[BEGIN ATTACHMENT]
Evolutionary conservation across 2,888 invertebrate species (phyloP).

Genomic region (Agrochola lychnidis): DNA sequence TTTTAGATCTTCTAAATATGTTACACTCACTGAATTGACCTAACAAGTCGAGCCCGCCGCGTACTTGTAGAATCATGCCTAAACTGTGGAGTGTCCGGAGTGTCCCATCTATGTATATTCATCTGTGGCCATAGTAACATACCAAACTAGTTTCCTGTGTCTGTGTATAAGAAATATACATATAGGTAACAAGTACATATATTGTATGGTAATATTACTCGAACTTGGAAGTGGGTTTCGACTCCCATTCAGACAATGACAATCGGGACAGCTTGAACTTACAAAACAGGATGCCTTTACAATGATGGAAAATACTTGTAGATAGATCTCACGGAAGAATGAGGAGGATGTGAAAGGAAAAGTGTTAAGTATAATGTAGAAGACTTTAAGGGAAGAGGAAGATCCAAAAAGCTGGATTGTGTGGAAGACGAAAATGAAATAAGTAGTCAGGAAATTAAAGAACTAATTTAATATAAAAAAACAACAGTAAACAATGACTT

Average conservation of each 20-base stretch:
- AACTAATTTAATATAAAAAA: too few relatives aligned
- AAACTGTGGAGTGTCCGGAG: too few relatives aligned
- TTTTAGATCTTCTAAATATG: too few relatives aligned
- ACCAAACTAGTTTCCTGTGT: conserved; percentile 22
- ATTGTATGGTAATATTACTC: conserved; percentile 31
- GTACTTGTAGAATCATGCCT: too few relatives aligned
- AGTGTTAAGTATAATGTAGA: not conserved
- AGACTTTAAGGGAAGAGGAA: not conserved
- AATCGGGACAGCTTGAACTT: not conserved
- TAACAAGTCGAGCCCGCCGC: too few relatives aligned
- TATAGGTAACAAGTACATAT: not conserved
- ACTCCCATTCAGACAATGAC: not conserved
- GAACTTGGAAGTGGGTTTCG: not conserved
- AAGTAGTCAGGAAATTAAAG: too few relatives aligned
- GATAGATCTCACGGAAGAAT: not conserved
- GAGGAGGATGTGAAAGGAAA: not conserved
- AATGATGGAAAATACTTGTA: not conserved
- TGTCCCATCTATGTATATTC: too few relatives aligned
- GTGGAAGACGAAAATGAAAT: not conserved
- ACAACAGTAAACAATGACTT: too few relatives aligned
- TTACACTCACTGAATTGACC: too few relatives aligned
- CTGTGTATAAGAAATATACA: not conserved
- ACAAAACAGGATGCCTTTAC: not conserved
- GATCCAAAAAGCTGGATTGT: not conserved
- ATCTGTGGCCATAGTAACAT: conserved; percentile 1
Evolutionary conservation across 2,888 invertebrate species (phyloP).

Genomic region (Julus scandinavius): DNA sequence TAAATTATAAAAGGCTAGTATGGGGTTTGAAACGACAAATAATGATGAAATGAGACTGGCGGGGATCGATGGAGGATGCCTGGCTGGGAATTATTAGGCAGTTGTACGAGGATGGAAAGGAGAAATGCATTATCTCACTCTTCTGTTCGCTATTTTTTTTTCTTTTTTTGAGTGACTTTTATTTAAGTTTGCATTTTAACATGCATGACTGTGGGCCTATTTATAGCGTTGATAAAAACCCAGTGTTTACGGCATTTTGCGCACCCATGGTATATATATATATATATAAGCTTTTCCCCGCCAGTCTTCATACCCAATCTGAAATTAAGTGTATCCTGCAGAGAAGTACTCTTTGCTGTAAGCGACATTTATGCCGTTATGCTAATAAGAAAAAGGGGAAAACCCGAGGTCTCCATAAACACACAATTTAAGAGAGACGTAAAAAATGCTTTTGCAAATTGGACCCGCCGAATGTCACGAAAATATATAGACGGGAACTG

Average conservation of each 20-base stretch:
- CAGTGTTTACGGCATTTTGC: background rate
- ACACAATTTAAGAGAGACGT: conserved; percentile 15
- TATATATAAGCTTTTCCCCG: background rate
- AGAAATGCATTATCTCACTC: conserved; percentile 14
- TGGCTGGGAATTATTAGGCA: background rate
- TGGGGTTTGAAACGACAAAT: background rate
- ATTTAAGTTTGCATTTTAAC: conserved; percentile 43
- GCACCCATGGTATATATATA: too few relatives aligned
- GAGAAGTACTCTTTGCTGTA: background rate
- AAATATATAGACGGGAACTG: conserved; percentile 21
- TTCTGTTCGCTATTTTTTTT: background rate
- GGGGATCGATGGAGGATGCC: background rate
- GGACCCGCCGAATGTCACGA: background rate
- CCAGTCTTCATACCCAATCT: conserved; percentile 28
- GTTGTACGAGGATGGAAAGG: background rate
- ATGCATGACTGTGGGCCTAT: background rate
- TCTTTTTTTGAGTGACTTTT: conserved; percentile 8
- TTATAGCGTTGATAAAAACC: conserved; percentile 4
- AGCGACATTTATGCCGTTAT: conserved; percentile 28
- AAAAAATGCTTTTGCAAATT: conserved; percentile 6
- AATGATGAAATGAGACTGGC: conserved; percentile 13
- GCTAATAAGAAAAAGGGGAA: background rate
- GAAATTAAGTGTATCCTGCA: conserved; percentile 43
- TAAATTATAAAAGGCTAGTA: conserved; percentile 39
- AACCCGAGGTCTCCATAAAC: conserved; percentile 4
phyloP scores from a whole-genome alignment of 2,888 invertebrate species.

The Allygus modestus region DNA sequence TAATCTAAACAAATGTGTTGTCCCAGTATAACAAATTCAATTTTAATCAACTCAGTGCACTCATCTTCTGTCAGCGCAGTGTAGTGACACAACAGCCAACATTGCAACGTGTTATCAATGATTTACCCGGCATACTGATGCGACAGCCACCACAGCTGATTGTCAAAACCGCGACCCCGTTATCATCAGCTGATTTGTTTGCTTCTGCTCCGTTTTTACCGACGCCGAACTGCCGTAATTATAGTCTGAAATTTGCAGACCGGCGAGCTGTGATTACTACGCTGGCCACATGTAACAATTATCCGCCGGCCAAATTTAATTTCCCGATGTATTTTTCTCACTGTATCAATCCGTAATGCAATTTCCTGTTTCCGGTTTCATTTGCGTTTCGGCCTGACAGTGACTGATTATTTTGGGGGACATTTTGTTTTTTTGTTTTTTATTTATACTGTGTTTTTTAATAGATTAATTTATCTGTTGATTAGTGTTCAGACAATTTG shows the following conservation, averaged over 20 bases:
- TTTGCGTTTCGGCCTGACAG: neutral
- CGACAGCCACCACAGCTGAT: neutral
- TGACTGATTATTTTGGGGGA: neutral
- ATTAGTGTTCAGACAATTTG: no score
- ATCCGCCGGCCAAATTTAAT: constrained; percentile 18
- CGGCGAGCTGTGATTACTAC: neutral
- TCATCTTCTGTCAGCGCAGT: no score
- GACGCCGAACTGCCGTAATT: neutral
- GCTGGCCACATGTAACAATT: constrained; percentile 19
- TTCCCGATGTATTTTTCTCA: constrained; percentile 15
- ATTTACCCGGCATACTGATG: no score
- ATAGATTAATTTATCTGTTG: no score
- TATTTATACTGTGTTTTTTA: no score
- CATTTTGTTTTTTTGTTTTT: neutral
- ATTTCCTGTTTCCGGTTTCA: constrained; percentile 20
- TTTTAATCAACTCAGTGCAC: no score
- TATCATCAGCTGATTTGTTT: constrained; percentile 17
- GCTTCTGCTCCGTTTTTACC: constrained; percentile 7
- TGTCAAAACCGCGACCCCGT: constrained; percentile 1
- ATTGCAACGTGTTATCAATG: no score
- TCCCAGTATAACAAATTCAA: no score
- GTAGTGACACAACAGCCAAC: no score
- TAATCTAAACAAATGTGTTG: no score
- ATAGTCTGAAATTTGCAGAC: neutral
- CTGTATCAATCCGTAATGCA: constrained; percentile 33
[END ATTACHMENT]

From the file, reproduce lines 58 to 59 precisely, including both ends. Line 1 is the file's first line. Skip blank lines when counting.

The Allygus modestus region DNA sequence TAATCTAAACAAATGTGTTGTCCCAGTATAACAAATTCAATTTTAATCAACTCAGTGCACTCATCTTCTGTCAGCGCAGTGTAGTGACACAACAGCCAACATTGCAACGTGTTATCAATGATTTACCCGGCATACTGATGCGACAGCCACCACAGCTGATTGTCAAAACCGCGACCCCGTTATCATCAGCTGATTTGTTTGCTTCTGCTCCGTTTTTACCGACGCCGAACTGCCGTAATTATAGTCTGAAATTTGCAGACCGGCGAGCTGTGATTACTACGCTGGCCACATGTAACAATTATCCGCCGGCCAAATTTAATTTCCCGATGTATTTTTCTCACTGTATCAATCCGTAATGCAATTTCCTGTTTCCGGTTTCATTTGCGTTTCGGCCTGACAGTGACTGATTATTTTGGGGGACATTTTGTTTTTTTGTTTTTTATTTATACTGTGTTTTTTAATAGATTAATTTATCTGTTGATTAGTGTTCAGACAATTTG shows the following conservation, averaged over 20 bases:
- TTTGCGTTTCGGCCTGACAG: neutral